When I’ve tried to ignore them, every time I see a mirror or catch a glimpse of my reflection, it only works to make my mental state worse. I’m thrown back and suddenly remember that those aspects of myself are still there – and it only makes me feel worse about myself.
But when you can bring attention to these particular parts of yourself, normalize them to yourself, even celebrate them, they don’t have the same power over you as they once did.
The first time I experimented with this idea of stylizing my “imperfections” was when I got a piercing (across the bridge of my nose), specifically to bring attention to my unibrow.
This piercing made me love this aspect of myself. When I saw it, I loved it – and over a certain period of time, I learned to absolutely love this part of myself that I used to hate.
Taking pictures of yourself that are stylized and fun that emphasize parts of yourself that you would normally shy away from can help you become familiar with those “imperfections.”
So take a picture that, when you look at it, shows great lighting, an awesome pose, great props, and those stellar zits.
These don’t have to be pictures that you post on Instagram or Tumblr or Facebook – although they certainly can be. These can be your own personal collection of self-portraits if you want. But these self-portraits have the potential to refamiliarize yourself with parts of your body that you otherwise shy away from.
Putting them in the spotlight, at least for your own viewing pleasure, can take those characteristics that you used to avoid at all costs and make them friendly features of your gorgeous self.
And when you become familiar with these parts of yourself, catching a glimpse of them in the mirror can cease to be as shocking and anxiety-inducing as they used to.
Monobrows, wirey hairs spilling out above your lip, pimples dotting your cheeks, bags holding sadness and exhaustion sitting under your blood shot eyes. Here, you are beautiful.
Fill your gaping pores with compliments, shoot your stubble in the best lighting you can find, and understand that the bags under your eyes are more unique, rare, and precious than any studded leather work.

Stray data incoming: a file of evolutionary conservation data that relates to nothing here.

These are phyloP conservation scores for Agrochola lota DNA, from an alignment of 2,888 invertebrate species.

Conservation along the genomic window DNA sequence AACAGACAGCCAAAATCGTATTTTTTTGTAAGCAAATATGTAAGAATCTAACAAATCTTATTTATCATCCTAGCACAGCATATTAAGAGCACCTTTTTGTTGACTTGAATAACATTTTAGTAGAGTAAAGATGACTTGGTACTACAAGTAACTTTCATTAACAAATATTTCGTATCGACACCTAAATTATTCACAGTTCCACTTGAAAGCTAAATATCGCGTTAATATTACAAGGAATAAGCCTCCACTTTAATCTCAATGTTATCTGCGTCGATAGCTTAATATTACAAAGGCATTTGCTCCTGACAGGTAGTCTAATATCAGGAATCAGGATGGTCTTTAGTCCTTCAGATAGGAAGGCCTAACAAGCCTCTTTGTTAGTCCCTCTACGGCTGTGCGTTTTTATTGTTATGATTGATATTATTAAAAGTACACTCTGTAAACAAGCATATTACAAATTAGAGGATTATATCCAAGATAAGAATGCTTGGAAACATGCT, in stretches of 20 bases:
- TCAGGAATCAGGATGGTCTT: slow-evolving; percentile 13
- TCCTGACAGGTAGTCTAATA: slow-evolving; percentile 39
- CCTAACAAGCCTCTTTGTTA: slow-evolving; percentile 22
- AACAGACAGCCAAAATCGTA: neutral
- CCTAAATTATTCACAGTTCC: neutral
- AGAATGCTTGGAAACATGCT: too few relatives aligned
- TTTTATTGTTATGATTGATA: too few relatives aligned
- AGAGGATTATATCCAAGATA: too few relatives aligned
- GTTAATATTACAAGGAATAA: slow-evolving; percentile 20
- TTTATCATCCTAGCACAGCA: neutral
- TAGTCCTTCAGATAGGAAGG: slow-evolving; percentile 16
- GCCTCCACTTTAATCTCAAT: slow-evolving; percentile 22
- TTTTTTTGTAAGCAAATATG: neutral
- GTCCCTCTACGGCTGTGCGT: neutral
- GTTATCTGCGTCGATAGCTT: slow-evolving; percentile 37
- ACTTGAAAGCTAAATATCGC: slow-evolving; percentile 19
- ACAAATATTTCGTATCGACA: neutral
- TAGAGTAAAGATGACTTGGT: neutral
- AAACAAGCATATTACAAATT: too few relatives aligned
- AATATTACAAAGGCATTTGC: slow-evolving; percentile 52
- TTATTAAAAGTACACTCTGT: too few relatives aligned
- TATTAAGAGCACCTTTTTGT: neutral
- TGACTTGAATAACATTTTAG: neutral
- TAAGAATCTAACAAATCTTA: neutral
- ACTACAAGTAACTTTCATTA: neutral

3. Fall in Love with Yourself
When you’re struggling with mental disabilities that take away your ability to connect with yourself or others, it can be hard to feel anything but contempt for yourself and the way you look.
And when I say “love yourself,” I don’t mean it in the “Drink water! Take a bath! Think positive!” way – the way that so many neurotypical folks tell mental disabled or neurodivergent folks to “get over” their differences or disabilities.
When I say “fall in love with yourself,” I mean “begin to see yourself as a work of art.”
You don’t need to pull yourself out of your negative thinking with a seflie. In fact, I think that’s probably impossible to do (or else we could package and sell Instagram in pharmacies). But I think that it’s possible to begin to see your body, your face, your being as something that’s beautiful just the way that it is.
When you love someone, whether it’s the intimate love for a friend or a partner or an infatuated love with a character or celebrity, it’s easier to forgive those people for their flaws.
Sometimes we can even see these people as even more lovable or endearing when they have a couple of zits on their face or have greasy hair for lack of showering. It gives them depth, nuance, character.
So, why not see these things within yourself?
Like I mentioned above, the more photos I took of myself, the more I began to see my face as that of a painting, a character, a movie still.
And seeing myself this way made it easier for me to embrace that which made my face unique.
While many people would deem this sort of self-expression repulsive in the way that it idealizes “unhealthy” images of the self, these people have probably never experienced disability or neurodivergence.
It’s objectively false to claim that healthy bodies, faces, and minds can only be attributed to certain looks or lifestyles.
For me, getting out of bed at all is being my healthiest. Eating a sleeve of cookies instead of nothing at all is being my healthiest. And sometimes crying is the best workout I could give my body and my mind.
And I want to express and experience my full self.
So open up your computer, if you can, and begin to refamiliarize yourself with your face and body. Maybe soon you’ll even find yourself loving what you see.
Kris Nelson is a writer who runs a blog full of short queer-centric radical prose and a YouTube channel called The Whispering Witch, focused on uplifting guided meditations and relaxation videos. Kris also runs an online store by the name of SpellBoundTreasures, where they strive to bring magic into the world through crystal jewelry and herbal remedies. They can be contacted on Tumblr or at [email protected].